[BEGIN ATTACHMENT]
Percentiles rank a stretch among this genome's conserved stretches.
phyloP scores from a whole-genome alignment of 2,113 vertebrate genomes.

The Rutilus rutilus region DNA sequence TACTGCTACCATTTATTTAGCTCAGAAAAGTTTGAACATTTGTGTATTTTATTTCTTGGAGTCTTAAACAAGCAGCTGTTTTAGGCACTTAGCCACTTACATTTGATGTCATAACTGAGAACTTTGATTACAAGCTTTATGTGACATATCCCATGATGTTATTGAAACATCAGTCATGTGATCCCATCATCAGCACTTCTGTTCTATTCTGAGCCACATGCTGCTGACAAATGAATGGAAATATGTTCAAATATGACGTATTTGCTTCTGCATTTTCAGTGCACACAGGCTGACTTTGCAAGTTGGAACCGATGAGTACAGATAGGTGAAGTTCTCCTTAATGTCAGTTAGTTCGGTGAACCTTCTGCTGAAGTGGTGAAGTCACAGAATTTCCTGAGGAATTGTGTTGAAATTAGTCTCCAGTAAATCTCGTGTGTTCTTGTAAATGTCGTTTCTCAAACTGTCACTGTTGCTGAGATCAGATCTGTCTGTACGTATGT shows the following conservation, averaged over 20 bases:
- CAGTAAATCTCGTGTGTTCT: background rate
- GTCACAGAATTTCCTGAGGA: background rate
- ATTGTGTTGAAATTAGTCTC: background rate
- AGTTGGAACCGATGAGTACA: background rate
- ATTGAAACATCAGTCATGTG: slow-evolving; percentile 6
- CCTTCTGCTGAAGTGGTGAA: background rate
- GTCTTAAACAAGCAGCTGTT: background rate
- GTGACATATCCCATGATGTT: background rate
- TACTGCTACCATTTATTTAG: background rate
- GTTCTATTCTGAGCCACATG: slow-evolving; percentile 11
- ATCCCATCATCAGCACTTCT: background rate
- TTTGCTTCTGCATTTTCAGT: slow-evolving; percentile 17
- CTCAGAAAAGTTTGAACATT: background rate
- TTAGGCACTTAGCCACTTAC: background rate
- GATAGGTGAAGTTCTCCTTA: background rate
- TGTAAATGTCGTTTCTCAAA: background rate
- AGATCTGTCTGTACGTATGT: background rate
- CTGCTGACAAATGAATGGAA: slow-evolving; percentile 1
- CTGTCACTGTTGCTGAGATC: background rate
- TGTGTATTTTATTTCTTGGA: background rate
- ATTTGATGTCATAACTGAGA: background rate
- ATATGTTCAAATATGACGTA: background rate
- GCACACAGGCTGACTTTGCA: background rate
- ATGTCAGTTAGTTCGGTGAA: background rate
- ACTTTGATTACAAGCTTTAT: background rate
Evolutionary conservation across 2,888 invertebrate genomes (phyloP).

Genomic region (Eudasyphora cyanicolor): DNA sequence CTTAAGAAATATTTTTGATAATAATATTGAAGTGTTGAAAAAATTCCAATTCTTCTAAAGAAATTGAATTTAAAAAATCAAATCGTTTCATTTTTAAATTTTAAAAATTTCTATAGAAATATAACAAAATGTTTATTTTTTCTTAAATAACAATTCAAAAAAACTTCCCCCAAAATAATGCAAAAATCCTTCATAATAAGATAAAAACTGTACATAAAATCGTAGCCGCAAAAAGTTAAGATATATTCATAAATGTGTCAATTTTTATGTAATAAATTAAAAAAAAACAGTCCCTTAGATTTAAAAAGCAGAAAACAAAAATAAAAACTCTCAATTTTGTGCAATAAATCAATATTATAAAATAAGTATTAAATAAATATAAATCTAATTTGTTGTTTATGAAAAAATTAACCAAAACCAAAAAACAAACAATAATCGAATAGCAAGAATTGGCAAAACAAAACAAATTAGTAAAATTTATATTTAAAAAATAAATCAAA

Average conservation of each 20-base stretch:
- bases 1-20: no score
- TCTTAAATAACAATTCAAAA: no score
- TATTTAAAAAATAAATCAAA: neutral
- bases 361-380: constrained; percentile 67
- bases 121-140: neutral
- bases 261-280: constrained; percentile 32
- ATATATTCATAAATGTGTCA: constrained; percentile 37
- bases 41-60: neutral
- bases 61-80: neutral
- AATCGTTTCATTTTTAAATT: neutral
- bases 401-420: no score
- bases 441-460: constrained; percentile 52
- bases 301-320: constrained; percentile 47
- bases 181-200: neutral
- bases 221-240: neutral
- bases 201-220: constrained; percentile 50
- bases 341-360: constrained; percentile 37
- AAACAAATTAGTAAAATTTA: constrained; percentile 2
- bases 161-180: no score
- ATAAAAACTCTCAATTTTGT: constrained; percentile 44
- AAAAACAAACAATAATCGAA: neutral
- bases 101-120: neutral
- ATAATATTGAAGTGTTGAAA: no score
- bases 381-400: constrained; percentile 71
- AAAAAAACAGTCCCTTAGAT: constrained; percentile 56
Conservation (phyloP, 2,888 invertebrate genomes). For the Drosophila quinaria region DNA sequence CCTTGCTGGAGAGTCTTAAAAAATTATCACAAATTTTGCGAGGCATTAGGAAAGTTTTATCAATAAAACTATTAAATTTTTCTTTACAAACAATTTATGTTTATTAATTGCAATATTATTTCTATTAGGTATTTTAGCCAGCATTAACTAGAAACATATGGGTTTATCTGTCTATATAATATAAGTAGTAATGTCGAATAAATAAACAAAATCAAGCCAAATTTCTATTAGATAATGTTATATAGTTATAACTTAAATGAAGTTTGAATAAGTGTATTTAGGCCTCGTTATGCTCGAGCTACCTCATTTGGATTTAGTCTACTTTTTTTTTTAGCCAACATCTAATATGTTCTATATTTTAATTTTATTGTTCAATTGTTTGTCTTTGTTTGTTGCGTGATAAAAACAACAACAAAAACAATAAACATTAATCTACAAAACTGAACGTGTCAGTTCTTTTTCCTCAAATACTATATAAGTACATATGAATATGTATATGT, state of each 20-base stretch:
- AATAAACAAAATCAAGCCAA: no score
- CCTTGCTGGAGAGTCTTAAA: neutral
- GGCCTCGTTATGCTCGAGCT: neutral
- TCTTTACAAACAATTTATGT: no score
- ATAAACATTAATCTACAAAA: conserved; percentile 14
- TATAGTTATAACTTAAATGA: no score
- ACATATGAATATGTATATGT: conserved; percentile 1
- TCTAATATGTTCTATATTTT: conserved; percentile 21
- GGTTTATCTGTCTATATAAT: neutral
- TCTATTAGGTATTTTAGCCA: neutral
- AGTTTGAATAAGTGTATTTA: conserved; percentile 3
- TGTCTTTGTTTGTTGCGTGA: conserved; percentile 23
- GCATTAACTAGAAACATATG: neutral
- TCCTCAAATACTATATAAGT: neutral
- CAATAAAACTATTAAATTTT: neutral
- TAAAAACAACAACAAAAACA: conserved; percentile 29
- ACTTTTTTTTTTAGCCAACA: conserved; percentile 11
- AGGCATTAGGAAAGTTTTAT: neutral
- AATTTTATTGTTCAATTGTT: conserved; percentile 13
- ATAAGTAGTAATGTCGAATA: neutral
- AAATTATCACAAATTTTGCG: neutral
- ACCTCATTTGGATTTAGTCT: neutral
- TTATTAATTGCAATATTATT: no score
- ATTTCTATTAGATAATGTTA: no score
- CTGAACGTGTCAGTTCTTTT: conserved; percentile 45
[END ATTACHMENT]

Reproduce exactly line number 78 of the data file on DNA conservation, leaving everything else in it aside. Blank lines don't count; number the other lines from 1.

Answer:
- AAATTATCACAAATTTTGCG: neutral